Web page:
Mixed Grill

Aside from bicycling on the beach for the past three months, our next greatest enthusiasm has been eating. This is a dangerous admission as it may engage the frequently unflattering comparison of “gourmet” and “gourmand”:

Gourmet, a French borrowing meaning ‘a connoisseur of food and drink, a person of discriminating palate,’ is much more in use in English today than its compatriot, gourmand, which sometimes means ‘a big eater and drinker,’ or even ‘a glutton,’ and sometimes simply ‘a heartier sort of gourmet.’ Gourmet has become a cliche for anyone with pretensions to good taste in food and drink, and the adjective today often describes any cook or any eatery thought to be better (perhaps) than indifferent. Gourmand is fading; gourmet is overused.
(Kenneth G. Wilson, The Columbia Guide to Standard American English. Columbia University Press, 1993)

I believe however we have erred on the side of gourmet rather than gluttony. In fact my inclination is that we have had superb meals during our winter stay here and that it is the excellence of those meals not the abundance of food which distinguishes them.  I am almost astonished that I am saying so as it isn’t something I had even remotely anticipated. It is perhaps arguable that the observation is nothing more than an admission of the adage, “The best sauce for any meal is an appetite“.  Because we’ve normally bicycled 2 to 3 hours a day on the beach en plein air, and because we customarily have only breakfast before taking our evening meal (with nothing in between), we unquestionably have an eagerness when it comes to putting on the nosebag. I can count on one hand the number of times we’ve had lunch (usually fresh fish at a local beanery called Sea Shack) and we have so sated our appetite that the evening meal (if any at all) is by comparison a mere scrap.  I say this in defence of our sylph-like figures!

Until recently we preceded the evening meals with hors d’oeuvres. Initially the starters were standard things like cheese and crackers, smoked oysters, pickled herring and sour cream, that sort of thing.  Occasionally we succumbed to exotic potato chips. Subsequently we switched to crudités, exclusively pieces of raw carrots, red and green pepper shards, sliced radishes and celery sticks (for a brief period festooned with cream cheese and anchovy), black olives (initially pitted but latterly with the pit still in because they were better) and occasionally some tasty multigrain rice crackers with sea salt. We’ve had oysters on the half shell but only when rarely dining out. The appetizer custom has dwindled with the contemporaneous decline of the cocktail preprandial.  There is a reason those who cling to good clean living regularly dine before seven o’clock – there’s nothing else to do!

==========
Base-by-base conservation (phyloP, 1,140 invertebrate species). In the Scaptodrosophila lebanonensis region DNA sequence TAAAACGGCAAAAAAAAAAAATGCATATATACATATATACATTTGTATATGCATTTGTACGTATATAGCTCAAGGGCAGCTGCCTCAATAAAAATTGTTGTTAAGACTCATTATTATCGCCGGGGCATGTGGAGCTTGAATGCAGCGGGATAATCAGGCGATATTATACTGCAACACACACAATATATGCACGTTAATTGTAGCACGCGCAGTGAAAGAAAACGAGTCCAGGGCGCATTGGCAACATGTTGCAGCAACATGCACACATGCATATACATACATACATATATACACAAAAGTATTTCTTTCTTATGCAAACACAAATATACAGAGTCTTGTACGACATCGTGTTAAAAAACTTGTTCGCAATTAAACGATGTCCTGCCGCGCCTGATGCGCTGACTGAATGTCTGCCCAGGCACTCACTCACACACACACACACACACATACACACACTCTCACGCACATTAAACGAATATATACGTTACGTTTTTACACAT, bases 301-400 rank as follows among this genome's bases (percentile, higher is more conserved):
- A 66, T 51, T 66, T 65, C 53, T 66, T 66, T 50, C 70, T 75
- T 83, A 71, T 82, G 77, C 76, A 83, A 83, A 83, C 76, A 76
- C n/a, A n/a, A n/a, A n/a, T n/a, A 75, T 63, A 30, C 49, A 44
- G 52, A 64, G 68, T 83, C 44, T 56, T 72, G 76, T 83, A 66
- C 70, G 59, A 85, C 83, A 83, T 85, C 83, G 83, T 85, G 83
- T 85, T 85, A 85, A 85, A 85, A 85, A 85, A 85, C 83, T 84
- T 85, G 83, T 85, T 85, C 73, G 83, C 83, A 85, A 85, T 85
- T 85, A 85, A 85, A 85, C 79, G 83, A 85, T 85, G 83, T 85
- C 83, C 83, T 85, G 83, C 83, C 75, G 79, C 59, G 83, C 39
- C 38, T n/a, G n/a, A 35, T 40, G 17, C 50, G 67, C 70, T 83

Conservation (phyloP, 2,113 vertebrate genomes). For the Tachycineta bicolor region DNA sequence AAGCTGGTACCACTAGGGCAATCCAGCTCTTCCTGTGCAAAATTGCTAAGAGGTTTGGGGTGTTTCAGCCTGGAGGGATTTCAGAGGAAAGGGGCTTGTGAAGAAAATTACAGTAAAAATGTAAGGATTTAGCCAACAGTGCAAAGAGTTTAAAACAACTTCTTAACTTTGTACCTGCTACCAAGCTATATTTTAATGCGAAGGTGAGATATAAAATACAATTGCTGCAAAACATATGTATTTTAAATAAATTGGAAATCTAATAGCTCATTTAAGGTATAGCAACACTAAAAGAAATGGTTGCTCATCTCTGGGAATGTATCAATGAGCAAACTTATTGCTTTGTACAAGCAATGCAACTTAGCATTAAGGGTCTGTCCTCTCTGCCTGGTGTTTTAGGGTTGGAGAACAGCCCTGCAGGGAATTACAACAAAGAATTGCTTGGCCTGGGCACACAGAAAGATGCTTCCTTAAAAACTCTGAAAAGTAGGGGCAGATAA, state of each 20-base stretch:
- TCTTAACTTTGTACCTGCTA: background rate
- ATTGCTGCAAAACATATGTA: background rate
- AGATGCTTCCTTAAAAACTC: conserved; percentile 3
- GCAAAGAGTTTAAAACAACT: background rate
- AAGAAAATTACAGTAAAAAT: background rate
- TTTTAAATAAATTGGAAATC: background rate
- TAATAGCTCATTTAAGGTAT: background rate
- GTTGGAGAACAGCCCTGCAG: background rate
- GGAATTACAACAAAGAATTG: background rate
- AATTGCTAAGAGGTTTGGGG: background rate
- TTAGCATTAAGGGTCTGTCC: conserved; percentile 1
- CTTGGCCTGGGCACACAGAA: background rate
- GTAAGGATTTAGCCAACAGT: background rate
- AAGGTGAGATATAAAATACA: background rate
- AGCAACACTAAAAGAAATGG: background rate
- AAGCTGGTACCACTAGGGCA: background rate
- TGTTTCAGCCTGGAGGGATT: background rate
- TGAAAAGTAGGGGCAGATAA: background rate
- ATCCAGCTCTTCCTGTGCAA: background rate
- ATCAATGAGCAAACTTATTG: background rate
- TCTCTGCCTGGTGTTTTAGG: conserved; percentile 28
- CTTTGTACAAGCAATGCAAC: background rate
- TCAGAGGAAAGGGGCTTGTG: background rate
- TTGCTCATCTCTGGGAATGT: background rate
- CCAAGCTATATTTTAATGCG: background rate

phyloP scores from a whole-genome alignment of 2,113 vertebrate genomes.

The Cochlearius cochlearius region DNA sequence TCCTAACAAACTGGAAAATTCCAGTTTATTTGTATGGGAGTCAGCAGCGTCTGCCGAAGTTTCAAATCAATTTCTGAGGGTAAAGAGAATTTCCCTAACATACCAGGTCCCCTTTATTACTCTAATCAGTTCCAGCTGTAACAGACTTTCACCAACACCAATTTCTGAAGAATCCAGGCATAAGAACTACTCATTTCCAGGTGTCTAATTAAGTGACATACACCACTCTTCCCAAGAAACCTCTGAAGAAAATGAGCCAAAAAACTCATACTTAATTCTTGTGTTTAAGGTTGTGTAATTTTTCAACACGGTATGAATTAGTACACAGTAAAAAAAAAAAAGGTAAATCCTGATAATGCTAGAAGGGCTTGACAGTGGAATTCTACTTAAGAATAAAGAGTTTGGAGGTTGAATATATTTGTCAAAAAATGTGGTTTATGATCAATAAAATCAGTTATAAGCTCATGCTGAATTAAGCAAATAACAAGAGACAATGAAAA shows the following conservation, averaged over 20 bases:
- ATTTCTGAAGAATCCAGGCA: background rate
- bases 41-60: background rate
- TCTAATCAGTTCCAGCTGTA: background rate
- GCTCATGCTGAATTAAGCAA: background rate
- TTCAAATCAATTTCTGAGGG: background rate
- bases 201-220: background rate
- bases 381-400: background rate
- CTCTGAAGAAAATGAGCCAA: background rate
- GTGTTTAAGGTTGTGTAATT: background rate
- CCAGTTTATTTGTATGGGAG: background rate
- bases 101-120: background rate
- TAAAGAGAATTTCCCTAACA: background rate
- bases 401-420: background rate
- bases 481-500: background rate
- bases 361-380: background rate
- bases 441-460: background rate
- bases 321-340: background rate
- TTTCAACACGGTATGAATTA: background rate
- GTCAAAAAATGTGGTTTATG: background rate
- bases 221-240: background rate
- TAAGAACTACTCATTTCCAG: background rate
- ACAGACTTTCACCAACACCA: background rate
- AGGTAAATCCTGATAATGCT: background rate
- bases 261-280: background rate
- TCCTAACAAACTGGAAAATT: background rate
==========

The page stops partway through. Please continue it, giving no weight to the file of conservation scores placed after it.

As for the main event, we’ve generally had crab cakes (most places here offer prepared crab cakes which are universally delicious), filet mignon (we have yet to have a disappointing cut of Angus beef), fresh Alaska salmon and of course pasta dishes, hot dogs and hamburgers.  The accompanying vegetables have been asparagus and potatoes (white or sweet), sometimes mixed veggies of cauliflower, broccoli, onion and peas. Very recently we’ve opted for a mixed grill of beef, bacon and sausage accompanied by a very reliable cole slaw from Harris Teeter.  On rare occasions we’ve had a pizza.

The desert menu is as ritual as breakfast, at least for my part.  I cannot report what His Lordship prepares for breakfast as I am not awake at that hour – anything from 4:00 – 8:00 a.m.  I have a set menu for breakfast: a bowl of fresh fruit (sliced banana, orange wedges and black berries), black coffee, two eggs “over easy”, ham or roast beef slices, cheese of some description (anything from Laughing Cow to Roquefort) and cherry tomatoes, followed by a bowl of upscale granola (with all the really tasty and fattening things in it). My dessert menu is a bowl of fresh fruit with Greek yoghurt (sometimes sprinkled with either raw almonds or walnuts or a bit of that granola, and perhaps drizzled with organic honey on a good day, assuming we have any honey left which we don’t at the moment).  His Lordship prefers something more elegant for desert – like Whoopie Pie or fancy cookies.  Very early in our tour we stocked magnum jars of Nutella which literally evaporated.  Oh my but it was good!

Naturally no description of food is complete without an account of what is happening in the kitchen.  Here I confess total ignorance.  While some would hasten to call me spoiled (as I have escaped KP duty) I prefer to soften the reprisal by suggesting that I selflessly relinquish my entitlement to such participation by deferring to those who derive the greatest meaning and spiritual nourishment from the experience.  Add to this the much revered proverb about too many cooks and the broth, and there you have it!